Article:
1910 | Stoddard-Harmon House

801 N. 1st Ave.

I have driven past this house hundreds of times and thought little of it except that it’s a beautiful example of Mission Revival architecture from a past era of grand homes located in central Phoenix. This, and a similar home across the street are now law offices, which seems to be the characteristic modern use of these stately old homes.

The other day when I drove by I was surprised to see the house against a backdrop of the newly completed Stewart apartments — a 19-story luxury highrise. The sight made me wonder about the person who built this house and what they would think of the glass and steel structure looming over it, so I did some digging.

Celora Martin Stoddard, 1886 – 1943, was born in Binghampton, New York and moved to Phoenix with his father, who founded the Stoddard-Binghampton copper mine in Yavapi County. Celora was involved in mining, but also in finance and development. He was president of Stoddard Investment Company and the Stoddard Incorporating Company. A state Senator from 1921 to 1923, Stoddard lost a bid for the Arizona governorship in 1928. In 1919 he sold the house to Lon Harmon, a successful cattle rancher.

After WWI, Stoddard knew that returning service men would face a housing shortage, so he built a 10-unit apartment complex a few blocks away from his home on 1st Avenue. Alexandria Court was a “modern, up-to-date bungalow court,” according to an ad in the Arizona Republic. This makes me think that Stoddard may have approved of the “luxury” apartments built to accommodate Phoenix’s growing population. He may have even helped finance it!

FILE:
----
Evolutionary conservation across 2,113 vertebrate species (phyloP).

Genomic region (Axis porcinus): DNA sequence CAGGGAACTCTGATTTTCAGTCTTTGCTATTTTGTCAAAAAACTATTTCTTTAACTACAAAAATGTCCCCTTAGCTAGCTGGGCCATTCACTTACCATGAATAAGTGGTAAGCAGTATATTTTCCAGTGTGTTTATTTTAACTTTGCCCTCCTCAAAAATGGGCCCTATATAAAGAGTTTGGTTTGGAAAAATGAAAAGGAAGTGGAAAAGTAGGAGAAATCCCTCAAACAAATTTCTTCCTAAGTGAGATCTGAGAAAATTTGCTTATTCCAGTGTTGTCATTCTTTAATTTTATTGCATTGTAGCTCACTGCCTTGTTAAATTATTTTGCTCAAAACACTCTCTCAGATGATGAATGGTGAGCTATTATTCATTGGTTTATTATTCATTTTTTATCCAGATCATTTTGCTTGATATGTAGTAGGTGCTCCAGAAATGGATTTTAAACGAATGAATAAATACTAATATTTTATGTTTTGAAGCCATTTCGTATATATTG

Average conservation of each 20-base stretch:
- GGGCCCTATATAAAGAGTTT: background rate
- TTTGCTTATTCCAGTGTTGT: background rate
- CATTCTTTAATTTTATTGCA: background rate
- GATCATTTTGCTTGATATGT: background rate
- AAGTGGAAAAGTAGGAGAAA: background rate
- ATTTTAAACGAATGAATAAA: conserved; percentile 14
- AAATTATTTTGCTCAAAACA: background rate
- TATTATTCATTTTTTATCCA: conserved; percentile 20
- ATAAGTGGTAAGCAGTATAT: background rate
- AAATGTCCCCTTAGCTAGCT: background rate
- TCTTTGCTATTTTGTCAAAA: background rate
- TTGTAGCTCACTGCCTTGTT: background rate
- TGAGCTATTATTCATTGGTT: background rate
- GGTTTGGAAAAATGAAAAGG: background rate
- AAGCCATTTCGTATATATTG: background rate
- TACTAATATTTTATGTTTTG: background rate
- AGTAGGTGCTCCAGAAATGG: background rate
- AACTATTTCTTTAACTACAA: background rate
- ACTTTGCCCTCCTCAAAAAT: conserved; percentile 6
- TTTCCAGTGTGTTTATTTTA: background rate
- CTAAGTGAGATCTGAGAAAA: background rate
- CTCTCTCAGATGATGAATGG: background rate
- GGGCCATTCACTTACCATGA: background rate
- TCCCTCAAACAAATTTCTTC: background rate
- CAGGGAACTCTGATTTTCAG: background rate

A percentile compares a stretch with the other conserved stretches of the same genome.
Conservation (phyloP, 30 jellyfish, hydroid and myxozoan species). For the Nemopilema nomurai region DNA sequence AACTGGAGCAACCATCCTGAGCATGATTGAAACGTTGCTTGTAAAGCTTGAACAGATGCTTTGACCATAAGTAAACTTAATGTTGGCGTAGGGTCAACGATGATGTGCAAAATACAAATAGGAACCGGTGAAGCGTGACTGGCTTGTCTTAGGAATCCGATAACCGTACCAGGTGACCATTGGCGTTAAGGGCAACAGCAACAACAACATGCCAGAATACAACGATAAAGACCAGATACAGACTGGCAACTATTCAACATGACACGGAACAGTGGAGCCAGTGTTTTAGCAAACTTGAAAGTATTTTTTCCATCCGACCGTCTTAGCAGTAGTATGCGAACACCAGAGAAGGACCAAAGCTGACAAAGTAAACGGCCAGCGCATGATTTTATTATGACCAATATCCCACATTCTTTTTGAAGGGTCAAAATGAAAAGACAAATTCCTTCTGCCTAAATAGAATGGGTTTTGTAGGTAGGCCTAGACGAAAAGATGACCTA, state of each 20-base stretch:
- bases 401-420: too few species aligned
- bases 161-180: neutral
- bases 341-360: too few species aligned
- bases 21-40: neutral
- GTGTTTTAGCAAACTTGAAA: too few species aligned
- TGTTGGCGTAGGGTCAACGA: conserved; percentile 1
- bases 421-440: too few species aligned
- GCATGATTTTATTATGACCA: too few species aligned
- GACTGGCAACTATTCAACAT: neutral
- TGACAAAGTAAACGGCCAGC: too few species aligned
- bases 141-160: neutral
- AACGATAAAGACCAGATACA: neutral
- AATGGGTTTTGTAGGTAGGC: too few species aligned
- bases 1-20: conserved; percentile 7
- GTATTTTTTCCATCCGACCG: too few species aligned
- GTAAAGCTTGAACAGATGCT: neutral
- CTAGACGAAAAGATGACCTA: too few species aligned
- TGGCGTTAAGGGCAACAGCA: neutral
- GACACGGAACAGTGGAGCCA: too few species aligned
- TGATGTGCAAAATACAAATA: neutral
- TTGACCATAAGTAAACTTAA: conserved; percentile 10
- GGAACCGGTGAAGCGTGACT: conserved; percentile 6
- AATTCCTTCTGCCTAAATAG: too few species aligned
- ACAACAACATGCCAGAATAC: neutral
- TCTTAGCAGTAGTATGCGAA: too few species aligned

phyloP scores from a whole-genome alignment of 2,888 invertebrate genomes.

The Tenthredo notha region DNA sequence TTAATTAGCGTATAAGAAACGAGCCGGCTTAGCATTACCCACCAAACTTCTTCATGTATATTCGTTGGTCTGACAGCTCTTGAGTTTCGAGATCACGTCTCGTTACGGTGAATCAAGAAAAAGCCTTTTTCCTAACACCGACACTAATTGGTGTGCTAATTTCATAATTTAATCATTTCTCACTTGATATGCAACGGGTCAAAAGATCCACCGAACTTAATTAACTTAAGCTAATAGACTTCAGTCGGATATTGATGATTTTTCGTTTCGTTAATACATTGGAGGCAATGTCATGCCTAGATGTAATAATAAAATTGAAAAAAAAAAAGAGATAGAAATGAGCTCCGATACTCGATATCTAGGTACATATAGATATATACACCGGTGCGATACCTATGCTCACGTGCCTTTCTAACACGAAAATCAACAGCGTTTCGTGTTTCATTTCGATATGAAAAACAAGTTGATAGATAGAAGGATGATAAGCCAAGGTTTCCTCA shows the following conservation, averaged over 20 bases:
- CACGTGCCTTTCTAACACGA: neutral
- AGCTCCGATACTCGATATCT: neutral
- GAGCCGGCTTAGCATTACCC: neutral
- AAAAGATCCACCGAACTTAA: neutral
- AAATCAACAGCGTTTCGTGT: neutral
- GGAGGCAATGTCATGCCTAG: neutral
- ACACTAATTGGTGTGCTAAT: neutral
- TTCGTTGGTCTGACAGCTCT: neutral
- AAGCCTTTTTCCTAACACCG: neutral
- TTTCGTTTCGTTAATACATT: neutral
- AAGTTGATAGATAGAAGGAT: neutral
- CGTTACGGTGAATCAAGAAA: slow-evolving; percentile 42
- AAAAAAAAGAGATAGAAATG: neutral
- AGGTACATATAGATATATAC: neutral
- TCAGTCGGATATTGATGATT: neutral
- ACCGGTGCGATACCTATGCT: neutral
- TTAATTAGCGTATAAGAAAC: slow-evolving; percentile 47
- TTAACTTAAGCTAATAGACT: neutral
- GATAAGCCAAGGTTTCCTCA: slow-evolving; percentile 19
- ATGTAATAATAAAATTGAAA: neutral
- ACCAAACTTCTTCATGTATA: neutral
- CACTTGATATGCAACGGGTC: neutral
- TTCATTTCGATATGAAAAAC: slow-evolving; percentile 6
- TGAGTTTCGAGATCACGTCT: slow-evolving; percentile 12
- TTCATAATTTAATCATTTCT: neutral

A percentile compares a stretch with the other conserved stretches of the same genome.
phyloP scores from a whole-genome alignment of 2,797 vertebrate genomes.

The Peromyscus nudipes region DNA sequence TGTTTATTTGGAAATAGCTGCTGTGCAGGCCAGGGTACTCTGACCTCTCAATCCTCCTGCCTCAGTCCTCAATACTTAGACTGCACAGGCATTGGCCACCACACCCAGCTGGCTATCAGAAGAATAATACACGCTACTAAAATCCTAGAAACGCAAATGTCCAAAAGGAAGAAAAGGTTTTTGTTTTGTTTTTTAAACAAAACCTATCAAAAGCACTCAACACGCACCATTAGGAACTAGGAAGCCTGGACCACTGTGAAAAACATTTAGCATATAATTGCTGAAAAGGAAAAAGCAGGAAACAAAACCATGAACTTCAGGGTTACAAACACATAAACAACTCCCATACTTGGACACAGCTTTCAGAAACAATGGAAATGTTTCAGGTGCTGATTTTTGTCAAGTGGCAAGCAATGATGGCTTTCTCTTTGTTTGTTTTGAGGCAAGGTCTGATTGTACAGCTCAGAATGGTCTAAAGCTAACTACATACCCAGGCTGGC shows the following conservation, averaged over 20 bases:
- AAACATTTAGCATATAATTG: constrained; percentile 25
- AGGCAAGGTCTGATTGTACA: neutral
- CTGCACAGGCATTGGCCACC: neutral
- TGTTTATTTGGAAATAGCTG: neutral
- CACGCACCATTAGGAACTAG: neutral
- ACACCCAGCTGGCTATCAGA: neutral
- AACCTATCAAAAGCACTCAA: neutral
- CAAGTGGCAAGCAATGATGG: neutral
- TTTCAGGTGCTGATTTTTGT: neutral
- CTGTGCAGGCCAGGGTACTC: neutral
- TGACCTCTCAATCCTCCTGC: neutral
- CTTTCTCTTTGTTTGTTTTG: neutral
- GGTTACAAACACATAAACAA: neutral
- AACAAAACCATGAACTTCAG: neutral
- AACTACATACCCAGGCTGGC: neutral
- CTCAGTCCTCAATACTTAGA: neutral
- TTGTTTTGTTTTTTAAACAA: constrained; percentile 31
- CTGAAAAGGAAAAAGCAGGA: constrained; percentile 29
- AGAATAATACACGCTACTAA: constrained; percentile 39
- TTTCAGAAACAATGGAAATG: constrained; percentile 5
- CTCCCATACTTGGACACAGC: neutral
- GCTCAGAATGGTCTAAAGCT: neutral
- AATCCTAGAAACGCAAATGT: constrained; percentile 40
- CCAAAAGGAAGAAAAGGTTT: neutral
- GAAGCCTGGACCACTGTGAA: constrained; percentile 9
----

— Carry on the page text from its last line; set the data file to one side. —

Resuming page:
About the house

Built in 1910 the 2-story house is accented by a hipped Spanish tile roof and surrounded on 2 sides by a covered porch accented with arched openings and a curvelinear parapet wall indicative of the Mission Revival Style. The main entrance to the home is distinguished by the prominent decorative feature on the parapet wall above.

Historical images and photo of Stoddard grave courtesy of AZCentral.

1912 | “Frenchy” Vieux

508 W. Portland St.

This house is certainly a standout in the Roosevelt Historic District. It sits among many large Craftsman bungalows along Portland St., but it bears no resemblance to that popular style from the early 19th century. The overall impression is low and horizontal, even though it is a two-story house. A 75′ veranda runs along the southern elevation and features a large round extension of the porch at the SE corner of the home. The National Register of Historic Places inventory of homes in the Roosevelt Historic District calls this house “one of the few, if not the only example of an Italian Villa (Italianate) style residence in the Salt River Valley,” but I disagree. “Frenchy” Vieux has the low profile (accentuated by the second floor dormers) and deep eaves typical of the Prairie Style.* As is indicative of Period Revival homes in the Phoenix area, the architect took liberties to incorporate some Classical and possibly Mediterranean influences into his design — such as the columns that line the veranda and details on planters and lamps — but the primary elements are Prairie.

The house cost $10,000 to build and was designed by Leighton G. Knipe, a Los Angeles architect who designed many homes and public buildings in Phoenix, for Marcellin “Frenchy” Vieux, who acted as his own contractor at a . Vieux came to Phoenix from France around 1904 and made his fortune as a concrete contractor. In fact, you might see the “Frenchy” Vieux stamp on sidewalks around the older parts of Phoenix. The one pictured above is right in front of the house. As you might expect, Vieux built his house primarily out of concrete, including the retaining wall around the yard and the decorative flower pots, columns and light fixtures. After Vieux’s death, the house was used as a music school and then subdivided into apartments. It was eventually acquired by the City of Phoenix as part of the right of way for I-10, and may have been torn down under the freeway’s original design. However, the city’s plans changed and lucky for us “Frenchy” Vieux is still standing today!

*For more on Prairie Style architecture, visit the Frank Lloyd Wright Trust

Note: I will feature an Italianate home — The Norton House — in a future post.